After that every Fender with a quad of 5881s or 6L6 had solid state rectifiers. The 5u4 would've been fine in the rest of the lineup. (with proper PTs of course) CBS Fender proved that.
    Anyway I don't believe people in the NOS tube buisness are finding GZ34s in bushel baskets like they do the other more common rectifiers. So you have to pay more.
     
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  10. FuzzyAce

    FuzzyAce Member

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    I actually prefer 5R4 and 5U4 varieties. A 5AR4/GZ34 is fine if you want the most voltage without going ss rectified and I'm sure that's why it's more in demand.
     
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  11. 67super

    67super Member

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    I also use the 5R4 often, it’s a nice cheap alternative. I don’t mind the additional voltage drop, you just bias accordingly.
     
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  12. Laurence

    Laurence Silver Supporting Member

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    I have a couple of spare 5R4GY tubes. I may revert to those. My issue is that two of my Fenders take the 5AR4, drip edge SFPR and '61 Super, and I have a internal struggle paying $100+ for old production (I'm old enough to remember going to the drug store to test and buy tubes). I'll continue shopping.

    I've got loads of 5U4 and 5Y3 spares.

    Thanks!
     
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  13. BFC

    BFC Supporting Member

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    I just picked up a Clark Beaufort Reverb. That’s his take on a blackface Deluxe Reverb. Just noticed it has a 5V4 in place of the 5AR4/GZ34 it calls for on the chart. Sounds absolutely awesome with the 5V4. Great feel. So there’s another viable alternative for cheap.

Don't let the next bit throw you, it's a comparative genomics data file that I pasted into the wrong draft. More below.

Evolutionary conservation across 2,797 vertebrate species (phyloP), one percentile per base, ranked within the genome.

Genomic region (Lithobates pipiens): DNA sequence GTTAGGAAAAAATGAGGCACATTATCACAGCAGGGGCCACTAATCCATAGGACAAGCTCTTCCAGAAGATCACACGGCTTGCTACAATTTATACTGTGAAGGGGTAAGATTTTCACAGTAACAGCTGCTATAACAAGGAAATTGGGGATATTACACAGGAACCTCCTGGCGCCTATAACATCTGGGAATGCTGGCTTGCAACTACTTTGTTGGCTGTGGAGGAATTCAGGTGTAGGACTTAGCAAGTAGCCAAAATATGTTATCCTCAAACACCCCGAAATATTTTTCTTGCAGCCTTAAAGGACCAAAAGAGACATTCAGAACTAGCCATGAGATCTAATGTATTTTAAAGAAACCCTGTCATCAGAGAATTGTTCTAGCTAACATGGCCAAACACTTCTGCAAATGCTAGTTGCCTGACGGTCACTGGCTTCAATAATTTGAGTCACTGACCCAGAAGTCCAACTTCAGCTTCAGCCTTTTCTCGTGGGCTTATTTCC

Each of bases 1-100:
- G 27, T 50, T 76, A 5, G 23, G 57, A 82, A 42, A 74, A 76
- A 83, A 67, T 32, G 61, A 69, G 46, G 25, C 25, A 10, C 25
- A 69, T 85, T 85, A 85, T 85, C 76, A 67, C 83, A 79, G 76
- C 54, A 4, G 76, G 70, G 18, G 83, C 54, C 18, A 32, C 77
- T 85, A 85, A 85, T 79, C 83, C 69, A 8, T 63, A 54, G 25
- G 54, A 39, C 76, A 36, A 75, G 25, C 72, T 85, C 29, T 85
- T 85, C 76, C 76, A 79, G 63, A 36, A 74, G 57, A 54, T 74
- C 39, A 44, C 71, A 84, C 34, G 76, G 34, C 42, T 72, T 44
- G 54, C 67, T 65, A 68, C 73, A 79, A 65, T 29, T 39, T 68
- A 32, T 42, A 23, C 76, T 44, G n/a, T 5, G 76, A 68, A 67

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  14. oneblackened

    oneblackened Member

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    Well, the reason that the GZ34 has the lowest voltage drop across of any of the common hard vacuum rectifiers is because the plate and cathode are spaced very closely. For that reason, manufacturing defects are more likely to cause them to arc over. And, because modern tubes are, shall we say, not as well made as old production ones, they're more likely to arc than 5U4s or other directly heated full-waves which have a wider plate:cathode spacing.

    Realistically I would advise everyone have a tech install protection diodes on rectifier sockets, or even better, just convert the amp to solid state rectification with an appropriate value dropping resistor (GZ34 is ~170R) before the first filter cap. Quick and easy and far more reliable.
     
    Last edited: Jan 21, 2020
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  15. zombiwoof

    zombiwoof Supporting Member

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    5V4 is a great option to GZ34, it's right between a 5U4 and GZ34 in terms of voltage drop, and the filament draw is similar to the GZ34. I put one in my Vintage '65 Princeton Reverb to get the voltage down closer to normal with today's increased wall voltage, and put my vintage Mullard GZ34 away for the future (it was still working as of 2017, 52 years on). The 5R4 is just above the 5Y3 in terms of voltage drop, I used one at home a bit, but for louder applications it was too saggy.
    Al
     
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  16. Laurence

    Laurence Silver Supporting Member

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    Thanks! I've got some 5V4 spares as well.
     
  17. Bluesful

    Bluesful Supporting Member

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    If you have a modern amp with a GZ34 and you grab a NOS GZ34, can you just switch the modern one out for the NOS without having to tinker with anything (bias etc....)?
     
  18. BFC

    BFC Supporting Member

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    It’s probably close enough. I’ve done it plenty of times myself and nothing tragic happened.
     
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  19. big mike

    big mike David Grissom Wannabee Gold Supporting Member

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    Exactly
    It’s a function tube.
    The problem is the current stuff isn’t as reliable IMO. I use a NOS GE in my Greer cam18.
    The marshalls are all solid state
     
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  20. big mike

    big mike David Grissom Wannabee Gold Supporting Member

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    Better to bias. Could be looking at 10-20 volt change in some cases